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# m23#6

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Manager
Joined: 11 Apr 2011
Posts: 105

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18 Jul 2011, 09:38
I went through the explanation; however, I am a bit confused with the answer.

What is the maximum number of 4x4x4 cubes that can fit in a rectangular box measuring 10x12x16 ?

12
18
20
24
30
The 12x16 floor can be covered with 12 cubes. Another 12 cubes will form the second layer. The height of this construction will be 8; the box won't accommodate any more cubes.

The volume of the n cubes and the box should be same.
so, n*4^3= 10.12.16 =>n = 30.

I dont understand why the base is taken as 12.16 in the explanation. This is not mentioned in the question. We can take the base as 10.16, thus the number of cubes = 10. The height is 12, so, the total number of cubes =30.

Let me know in case I am missing something.
Current Student
Joined: 26 May 2005
Posts: 563

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18 Jul 2011, 09:46
1
KUDOS
pkmme wrote:
I went through the explanation; however, I am a bit confused with the answer.

What is the maximum number of 4x4x4 cubes that can fit in a rectangular box measuring 10x12x16 ?

12
18
20
24
30
The 12x16 floor can be covered with 12 cubes. Another 12 cubes will form the second layer. The height of this construction will be 8; the box won't accommodate any more cubes.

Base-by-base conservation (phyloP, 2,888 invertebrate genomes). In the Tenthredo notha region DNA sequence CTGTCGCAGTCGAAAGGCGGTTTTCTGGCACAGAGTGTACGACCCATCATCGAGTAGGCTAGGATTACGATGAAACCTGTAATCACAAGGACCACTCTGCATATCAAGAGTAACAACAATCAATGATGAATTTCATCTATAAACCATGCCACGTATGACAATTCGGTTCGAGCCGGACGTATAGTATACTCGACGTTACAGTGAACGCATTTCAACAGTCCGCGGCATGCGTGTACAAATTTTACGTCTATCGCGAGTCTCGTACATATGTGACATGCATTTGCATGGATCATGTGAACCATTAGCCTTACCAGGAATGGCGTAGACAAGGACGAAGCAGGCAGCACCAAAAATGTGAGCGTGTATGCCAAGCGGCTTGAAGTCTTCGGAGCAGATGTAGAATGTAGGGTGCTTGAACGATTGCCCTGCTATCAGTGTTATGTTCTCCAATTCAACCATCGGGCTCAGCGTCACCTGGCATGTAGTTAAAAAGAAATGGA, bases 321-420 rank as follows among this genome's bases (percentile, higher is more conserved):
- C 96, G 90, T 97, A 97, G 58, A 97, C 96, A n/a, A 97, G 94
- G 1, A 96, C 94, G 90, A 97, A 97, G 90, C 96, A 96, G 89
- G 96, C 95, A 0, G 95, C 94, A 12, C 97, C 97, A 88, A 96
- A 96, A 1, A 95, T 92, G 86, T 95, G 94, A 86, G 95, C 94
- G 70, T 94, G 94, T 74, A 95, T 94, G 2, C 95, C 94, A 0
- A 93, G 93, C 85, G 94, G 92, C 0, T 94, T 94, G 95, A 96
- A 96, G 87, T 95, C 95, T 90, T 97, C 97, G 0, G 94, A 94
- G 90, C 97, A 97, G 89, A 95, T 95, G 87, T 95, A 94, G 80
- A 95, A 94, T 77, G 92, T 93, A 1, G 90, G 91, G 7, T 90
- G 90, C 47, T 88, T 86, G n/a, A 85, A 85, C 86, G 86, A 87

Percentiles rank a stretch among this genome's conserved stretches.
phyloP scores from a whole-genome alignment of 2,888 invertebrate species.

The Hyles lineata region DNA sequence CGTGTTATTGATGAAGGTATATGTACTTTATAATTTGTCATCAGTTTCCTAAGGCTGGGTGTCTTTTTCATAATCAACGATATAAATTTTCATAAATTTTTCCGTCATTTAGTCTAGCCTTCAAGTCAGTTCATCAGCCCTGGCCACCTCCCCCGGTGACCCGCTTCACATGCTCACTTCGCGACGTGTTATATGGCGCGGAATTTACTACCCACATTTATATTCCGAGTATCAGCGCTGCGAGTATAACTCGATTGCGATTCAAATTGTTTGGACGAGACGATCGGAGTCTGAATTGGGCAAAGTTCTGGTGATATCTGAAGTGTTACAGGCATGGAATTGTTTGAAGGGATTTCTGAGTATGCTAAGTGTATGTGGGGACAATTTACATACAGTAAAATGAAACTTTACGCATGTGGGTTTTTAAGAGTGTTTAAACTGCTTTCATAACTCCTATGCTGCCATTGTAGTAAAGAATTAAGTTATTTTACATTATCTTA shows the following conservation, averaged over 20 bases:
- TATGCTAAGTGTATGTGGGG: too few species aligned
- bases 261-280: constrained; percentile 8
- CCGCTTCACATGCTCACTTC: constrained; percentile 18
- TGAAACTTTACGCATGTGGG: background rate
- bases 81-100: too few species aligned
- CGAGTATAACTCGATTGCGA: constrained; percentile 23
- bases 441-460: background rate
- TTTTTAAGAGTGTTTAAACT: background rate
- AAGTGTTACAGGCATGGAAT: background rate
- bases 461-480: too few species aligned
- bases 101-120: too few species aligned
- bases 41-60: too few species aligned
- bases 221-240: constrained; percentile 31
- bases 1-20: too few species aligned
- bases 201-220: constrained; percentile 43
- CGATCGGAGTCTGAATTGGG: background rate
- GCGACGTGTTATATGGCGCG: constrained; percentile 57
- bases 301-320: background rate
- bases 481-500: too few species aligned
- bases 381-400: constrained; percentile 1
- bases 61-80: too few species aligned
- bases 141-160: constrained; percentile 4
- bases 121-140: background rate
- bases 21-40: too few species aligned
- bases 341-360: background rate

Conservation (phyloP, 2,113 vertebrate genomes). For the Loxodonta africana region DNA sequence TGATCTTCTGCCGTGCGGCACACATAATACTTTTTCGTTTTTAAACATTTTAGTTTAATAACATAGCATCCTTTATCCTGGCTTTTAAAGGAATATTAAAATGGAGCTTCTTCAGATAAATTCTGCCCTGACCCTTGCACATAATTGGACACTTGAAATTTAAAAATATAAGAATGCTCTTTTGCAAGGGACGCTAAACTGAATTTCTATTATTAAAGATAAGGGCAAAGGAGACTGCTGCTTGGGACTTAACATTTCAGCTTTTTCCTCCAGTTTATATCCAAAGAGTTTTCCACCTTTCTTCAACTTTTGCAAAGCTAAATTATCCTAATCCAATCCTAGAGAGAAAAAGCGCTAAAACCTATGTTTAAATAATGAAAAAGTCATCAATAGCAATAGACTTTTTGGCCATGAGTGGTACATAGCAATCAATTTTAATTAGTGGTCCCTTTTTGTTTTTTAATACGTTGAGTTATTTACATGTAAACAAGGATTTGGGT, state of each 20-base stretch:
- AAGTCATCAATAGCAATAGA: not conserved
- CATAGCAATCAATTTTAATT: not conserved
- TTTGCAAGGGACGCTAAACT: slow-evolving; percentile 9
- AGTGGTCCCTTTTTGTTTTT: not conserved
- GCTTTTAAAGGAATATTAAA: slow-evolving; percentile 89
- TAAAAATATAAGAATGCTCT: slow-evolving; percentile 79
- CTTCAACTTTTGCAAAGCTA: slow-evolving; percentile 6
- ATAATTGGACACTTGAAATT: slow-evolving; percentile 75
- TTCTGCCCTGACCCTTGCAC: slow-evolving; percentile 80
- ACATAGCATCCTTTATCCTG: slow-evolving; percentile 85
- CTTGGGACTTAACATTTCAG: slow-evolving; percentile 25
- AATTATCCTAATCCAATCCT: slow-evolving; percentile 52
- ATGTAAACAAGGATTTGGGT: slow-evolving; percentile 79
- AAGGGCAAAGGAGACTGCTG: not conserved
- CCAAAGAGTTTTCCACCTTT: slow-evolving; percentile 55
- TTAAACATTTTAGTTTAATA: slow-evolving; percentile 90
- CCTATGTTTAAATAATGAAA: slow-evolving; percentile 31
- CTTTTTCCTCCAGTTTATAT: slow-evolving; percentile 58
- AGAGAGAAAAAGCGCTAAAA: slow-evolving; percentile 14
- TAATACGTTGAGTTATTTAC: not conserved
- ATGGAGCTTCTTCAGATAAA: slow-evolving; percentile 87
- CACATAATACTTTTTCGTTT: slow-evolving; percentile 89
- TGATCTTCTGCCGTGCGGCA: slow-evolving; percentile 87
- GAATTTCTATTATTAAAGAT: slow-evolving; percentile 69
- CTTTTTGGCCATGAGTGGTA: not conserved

The volume of the n cubes and the box should be same.
so, n*4^3= 10.12.16 =>n = 30.

I dont understand why the base is taken as 12.16 in the explanation. This is not mentioned in the question. We can take the base as 10.16, thus the number of cubes = 10. The height is 12, so, the total number of cubes =30.

Let me know in case I am missing something.

I think we shud have all the dimensions of the rectangle , perfectly divisible by 4. If they are not , then we have to leave some place in the rectangle.

as 10 is not divisible by 4, the next best would be 8.
hence its 8*12*16/4^3 = 24.
Intern
Joined: 19 Apr 2011
Posts: 23
Concentration: Entrepreneurship, Nonprofit
Schools: Stanford GSB - Class of 2015
GMAT 1: 740 Q49 V42
GPA: 3.9
Re: M23-06 (Quantitative / Problem solving / Geometry) [#permalink]

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19 Sep 2012, 14:30
1
KUDOS
Imagine a big box with the following measures: H=10 W=12 L=16
Now imagine small boxes with the following measures: H=4 W=4 L=4

We need to figure out how many of the small boxes can fit in the large box.
Grab any two sides of the big box (a rectangle) and identify the number of 4x4 squares that fit that rectangle. For instance, in a 16x10 rectangle we can fit 8 4x4 squares. Then, multiply that number of squares by the side of the big box you didn't use to form the rectangle divided by 4. In this case: 8*(12/4) = 8*3 = 24

Note: Always round down. For instance, if you choose to draw a 16*12 rectangle (that fits 12 4x4 squares), the side measuring 10 when divided by 4 is 2.5, ROUND DOWN, because we want to know how many complete 4x4 boxes we can fit. Using this example, we have that 12*2 = 24

Hope it's clear.
Re: M23-06 (Quantitative / Problem solving / Geometry)   [#permalink] 19 Sep 2012, 14:30
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# m23#6

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